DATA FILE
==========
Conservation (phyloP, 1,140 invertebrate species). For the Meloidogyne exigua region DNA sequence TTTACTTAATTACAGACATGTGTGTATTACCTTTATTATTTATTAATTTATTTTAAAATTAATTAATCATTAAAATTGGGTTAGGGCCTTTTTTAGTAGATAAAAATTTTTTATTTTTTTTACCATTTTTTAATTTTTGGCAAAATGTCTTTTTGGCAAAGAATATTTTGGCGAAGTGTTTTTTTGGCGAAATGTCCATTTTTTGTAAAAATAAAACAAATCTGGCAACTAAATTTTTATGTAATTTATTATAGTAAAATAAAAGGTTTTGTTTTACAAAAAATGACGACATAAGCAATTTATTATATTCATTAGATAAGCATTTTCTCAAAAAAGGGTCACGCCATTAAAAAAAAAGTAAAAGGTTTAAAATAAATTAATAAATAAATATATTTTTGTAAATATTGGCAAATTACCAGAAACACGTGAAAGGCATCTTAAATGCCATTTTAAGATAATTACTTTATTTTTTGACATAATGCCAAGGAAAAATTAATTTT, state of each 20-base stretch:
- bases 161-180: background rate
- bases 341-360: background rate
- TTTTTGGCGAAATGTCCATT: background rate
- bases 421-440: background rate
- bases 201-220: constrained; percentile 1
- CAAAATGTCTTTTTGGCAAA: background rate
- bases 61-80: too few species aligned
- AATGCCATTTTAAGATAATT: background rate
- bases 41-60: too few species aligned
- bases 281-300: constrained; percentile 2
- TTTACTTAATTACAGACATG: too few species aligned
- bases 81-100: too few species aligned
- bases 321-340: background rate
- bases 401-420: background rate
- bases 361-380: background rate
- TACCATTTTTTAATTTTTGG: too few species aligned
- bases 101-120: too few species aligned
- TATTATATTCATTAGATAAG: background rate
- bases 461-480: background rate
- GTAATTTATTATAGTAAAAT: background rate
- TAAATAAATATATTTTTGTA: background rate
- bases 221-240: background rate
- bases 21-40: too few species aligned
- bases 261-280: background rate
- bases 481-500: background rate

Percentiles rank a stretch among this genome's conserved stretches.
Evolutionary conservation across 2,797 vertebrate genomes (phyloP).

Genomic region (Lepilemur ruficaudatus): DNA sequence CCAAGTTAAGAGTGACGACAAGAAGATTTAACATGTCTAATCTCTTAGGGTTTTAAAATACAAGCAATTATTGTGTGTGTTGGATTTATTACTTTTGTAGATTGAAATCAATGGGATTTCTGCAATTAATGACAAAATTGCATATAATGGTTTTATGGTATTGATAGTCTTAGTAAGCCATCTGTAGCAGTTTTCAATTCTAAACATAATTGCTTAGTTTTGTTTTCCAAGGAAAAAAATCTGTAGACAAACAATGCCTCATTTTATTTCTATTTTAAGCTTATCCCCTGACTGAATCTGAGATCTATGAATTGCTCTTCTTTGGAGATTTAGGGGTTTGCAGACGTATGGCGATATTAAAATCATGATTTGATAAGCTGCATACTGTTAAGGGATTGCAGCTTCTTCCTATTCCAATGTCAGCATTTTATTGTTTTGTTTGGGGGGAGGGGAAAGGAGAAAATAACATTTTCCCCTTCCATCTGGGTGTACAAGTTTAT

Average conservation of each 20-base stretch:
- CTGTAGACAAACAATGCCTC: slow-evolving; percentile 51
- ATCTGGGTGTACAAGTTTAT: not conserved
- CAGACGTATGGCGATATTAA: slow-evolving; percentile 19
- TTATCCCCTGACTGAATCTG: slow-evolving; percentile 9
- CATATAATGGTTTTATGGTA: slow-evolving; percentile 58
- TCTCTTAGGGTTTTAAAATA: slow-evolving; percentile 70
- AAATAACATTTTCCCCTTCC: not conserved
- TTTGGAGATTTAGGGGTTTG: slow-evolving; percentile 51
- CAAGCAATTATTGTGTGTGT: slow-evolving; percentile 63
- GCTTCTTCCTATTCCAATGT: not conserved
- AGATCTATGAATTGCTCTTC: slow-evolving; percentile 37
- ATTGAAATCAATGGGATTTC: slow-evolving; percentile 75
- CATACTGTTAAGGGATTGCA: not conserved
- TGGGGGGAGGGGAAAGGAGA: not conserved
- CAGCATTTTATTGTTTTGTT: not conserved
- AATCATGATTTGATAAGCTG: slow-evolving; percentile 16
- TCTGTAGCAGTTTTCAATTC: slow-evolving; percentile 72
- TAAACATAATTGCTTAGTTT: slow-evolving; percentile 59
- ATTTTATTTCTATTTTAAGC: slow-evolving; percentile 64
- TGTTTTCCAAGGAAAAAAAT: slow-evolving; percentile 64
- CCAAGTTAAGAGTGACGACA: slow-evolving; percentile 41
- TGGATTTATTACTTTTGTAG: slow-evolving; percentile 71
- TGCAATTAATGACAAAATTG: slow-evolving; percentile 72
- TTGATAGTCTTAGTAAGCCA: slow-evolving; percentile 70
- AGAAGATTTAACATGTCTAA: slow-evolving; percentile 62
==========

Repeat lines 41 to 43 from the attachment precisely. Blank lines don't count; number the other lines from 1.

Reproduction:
- AGATCTATGAATTGCTCTTC: slow-evolving; percentile 37
- ATTGAAATCAATGGGATTTC: slow-evolving; percentile 75
- CATACTGTTAAGGGATTGCA: not conserved